December 2011

 

  feature_review_lg 
Emily Crawford often retreated to her apartment rooftop in San Francisco to write her review.  Photo courtesy of Matthew Perry.

When I undertook the task of writing a scientific literature review article last year, I had hoped that a Google search would reveal a handful of how-to pages thoughtfully created by veterans of this particular writing process. I found nothing of the sort, so I plowed ahead on my own, inventing techniques for myself. I’m now offering this piece for other young scientists who find themselves in similar situations. What you’re reading now is basically a case story with an N of one, but it is the sort of essay I wish had been available to me when I started.

I was running a protein over a nickel column on a Sunday evening in February 2010 when my adviser approached me about co-authoring a review article for Annual Review of Biochemistry. My adviser is a busy guy, with a lot of papers and grants to work on, so I knew that by “co-author” he meant that I would be the main researcher and writer, getting mostly broad, guiding suggestions from him. That was fine with me – as a fifth-year graduate student, I had learned to cope with, and even prefer, extreme independence.  To be honest, I was excited to have this opportunity to examine the literature in depth and to create something useful out of it. The due date was August, so I had six months to synthesize decades’ worth of research papers on our topic into one conveniently sized, nicely packaged bundle of facts and interpretations.

Getting started 

Our topic was caspase substrates, a diverse group of proteins essential for programmed cell death and thus important to our understanding of how to kill cancer cells. A PubMed search for “caspase substrates” yielded more than 2,000 research papers.  I had no illusion that this project could approach comprehensiveness, and luckily my adviser didn’t either. I would have to assess the limits imposed by the journal (30 pages, six months) as well as my own limits and the necessity to balance the writing project with lab work that was essential to finishing my Ph.D.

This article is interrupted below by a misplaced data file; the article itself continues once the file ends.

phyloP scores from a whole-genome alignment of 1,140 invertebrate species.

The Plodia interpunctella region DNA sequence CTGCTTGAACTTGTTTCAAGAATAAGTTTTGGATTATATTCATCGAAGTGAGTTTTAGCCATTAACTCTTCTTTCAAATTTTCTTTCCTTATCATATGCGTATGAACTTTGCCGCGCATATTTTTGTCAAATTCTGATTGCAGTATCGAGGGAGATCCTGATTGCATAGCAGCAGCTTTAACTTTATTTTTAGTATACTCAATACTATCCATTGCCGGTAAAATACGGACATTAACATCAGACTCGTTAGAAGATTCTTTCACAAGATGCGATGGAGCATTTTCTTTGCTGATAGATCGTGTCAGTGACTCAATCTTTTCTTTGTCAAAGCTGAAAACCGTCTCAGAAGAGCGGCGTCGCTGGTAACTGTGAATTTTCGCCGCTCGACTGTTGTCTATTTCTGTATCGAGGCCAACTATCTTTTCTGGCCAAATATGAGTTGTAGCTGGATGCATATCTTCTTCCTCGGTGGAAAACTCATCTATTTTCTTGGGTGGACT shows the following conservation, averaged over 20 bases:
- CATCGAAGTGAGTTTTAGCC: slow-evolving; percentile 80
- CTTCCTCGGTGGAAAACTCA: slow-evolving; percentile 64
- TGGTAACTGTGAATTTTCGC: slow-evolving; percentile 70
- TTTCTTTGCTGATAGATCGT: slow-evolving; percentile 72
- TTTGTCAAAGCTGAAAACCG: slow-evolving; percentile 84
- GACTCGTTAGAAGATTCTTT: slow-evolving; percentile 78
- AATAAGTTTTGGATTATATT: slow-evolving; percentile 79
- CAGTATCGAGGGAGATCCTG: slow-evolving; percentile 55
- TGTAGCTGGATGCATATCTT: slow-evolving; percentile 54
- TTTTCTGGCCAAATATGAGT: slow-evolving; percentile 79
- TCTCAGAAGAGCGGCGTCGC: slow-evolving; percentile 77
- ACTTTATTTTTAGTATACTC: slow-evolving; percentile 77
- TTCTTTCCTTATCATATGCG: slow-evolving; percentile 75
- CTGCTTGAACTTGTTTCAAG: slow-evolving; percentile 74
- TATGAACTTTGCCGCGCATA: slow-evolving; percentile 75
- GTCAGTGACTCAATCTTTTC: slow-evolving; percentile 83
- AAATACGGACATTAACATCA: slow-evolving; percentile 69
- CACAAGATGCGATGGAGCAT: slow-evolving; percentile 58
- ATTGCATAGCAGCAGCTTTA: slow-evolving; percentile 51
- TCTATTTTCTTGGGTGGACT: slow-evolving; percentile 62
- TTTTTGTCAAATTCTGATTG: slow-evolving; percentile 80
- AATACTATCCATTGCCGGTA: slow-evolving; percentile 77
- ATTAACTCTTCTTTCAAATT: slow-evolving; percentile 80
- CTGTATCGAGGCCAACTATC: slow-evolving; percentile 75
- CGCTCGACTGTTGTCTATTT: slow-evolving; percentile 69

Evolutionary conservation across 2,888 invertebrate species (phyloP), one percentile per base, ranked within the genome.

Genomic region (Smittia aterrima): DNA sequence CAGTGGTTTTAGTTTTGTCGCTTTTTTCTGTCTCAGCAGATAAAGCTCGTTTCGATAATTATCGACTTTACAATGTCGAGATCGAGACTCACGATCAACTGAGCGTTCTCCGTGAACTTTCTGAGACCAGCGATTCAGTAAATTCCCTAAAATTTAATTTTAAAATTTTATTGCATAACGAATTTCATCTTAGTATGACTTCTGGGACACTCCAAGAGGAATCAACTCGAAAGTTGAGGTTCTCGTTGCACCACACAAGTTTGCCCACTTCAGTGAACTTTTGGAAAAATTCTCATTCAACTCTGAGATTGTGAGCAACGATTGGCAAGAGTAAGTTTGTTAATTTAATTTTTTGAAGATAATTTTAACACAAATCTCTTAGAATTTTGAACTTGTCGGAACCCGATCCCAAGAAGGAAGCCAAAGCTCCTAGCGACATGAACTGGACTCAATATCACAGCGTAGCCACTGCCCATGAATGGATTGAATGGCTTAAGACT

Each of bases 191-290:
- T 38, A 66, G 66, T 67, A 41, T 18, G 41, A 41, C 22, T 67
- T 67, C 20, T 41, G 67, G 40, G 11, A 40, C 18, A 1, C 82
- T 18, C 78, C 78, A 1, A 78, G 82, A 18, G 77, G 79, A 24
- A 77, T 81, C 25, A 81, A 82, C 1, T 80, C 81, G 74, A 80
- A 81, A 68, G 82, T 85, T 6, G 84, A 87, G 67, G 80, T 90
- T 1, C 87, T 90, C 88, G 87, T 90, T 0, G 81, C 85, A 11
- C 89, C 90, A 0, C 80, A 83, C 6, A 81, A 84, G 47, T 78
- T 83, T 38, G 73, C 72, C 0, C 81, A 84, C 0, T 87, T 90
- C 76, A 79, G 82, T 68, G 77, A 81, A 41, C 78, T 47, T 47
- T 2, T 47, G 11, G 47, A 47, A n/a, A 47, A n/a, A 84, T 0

Narrowing the scope of the article to conform to these boundaries was perhaps the biggest challenge of this process.

Knowing that I work better when I focus on one project at a time, I spent the next two months carrying out all of my regular lab work while only pondering the review article and skimming the literature when I had time. After that, I transitioned to full-time reading and writing. I found a café that I liked in my neighborhood and spent nearly every morning there that summer drinking tea, eating pumpkin muffins and working on my laptop. Afternoons I often spent writing at my apartment or at the library on campus. I knew that concentrating on the article in my crowded, noisy laboratory would be impossible, but it also was essential to spend some time there each week consulting with my labmates on my literature research, keeping up with lab business and gossip, and retrieving my ergonomic pipettes from other peoples’ benches around the lab (they always seemed to get kidnapped as soon as I posted a “working from home” status update on Facebook).

The finished product 

There were many points at which I felt overwhelmed by the task and didn’t see a clear path to finishing the article on time. I tried to reassure myself by remembering that I had been rather good at writing term papers in college; but this was a larger task and one with the potential for having an impact on someone, somewhere, sometime who wanted to learn about caspase substrates. In the end, I finished by the deadline (well, plus one two-week extension the editor agreed to grant me) and was very happy with the product and with all I had learned about caspase substrates, about the scientific literature and about the review-writing process. Yet I estimate that the next time I undertake a task like this, I’ll be able to do it in half the time. I hope the following tips will help other scientists who find themselves in this kind of uncharted territory.

I’ll end by mentioning that, for me, this was one of the most rewarding experiences I’ve had during my time as a Ph.D. student. Distilling all sorts of data from experiments done by scientists all around the world into a coherent story turned out to be very satisfying. I look forward to doing it again someday, perhaps in a somewhat more efficient manner.

  1. 1. Define the scope of the article.  Make an outline, keep lists of topics that are and are not within your scope, and remind yourself to stop any time your reading wanders outside your scope. My adviser and I settled on devoting the first half of our article to a broad survey of a few key research topics (for example, the physical details of the caspase-substrate interaction) and devoting the second half to a few highly detailed vignettes about some of the hundreds of known caspase substrates.
  2. 2. Your labmates and collaborators are invaluable resources. Each has a specific area of expertise that’s probably slightly different from your own. Ask colleagues which papers they’d give to a rotation student to read and what the most important recent advances are in the field. (Be careful not to let this lead you too far astray. Your colleagues’ ideas may help you define your scope when you are starting out, but you do not have to incorporate all of their suggestions if you don’t feel they’re relevant.)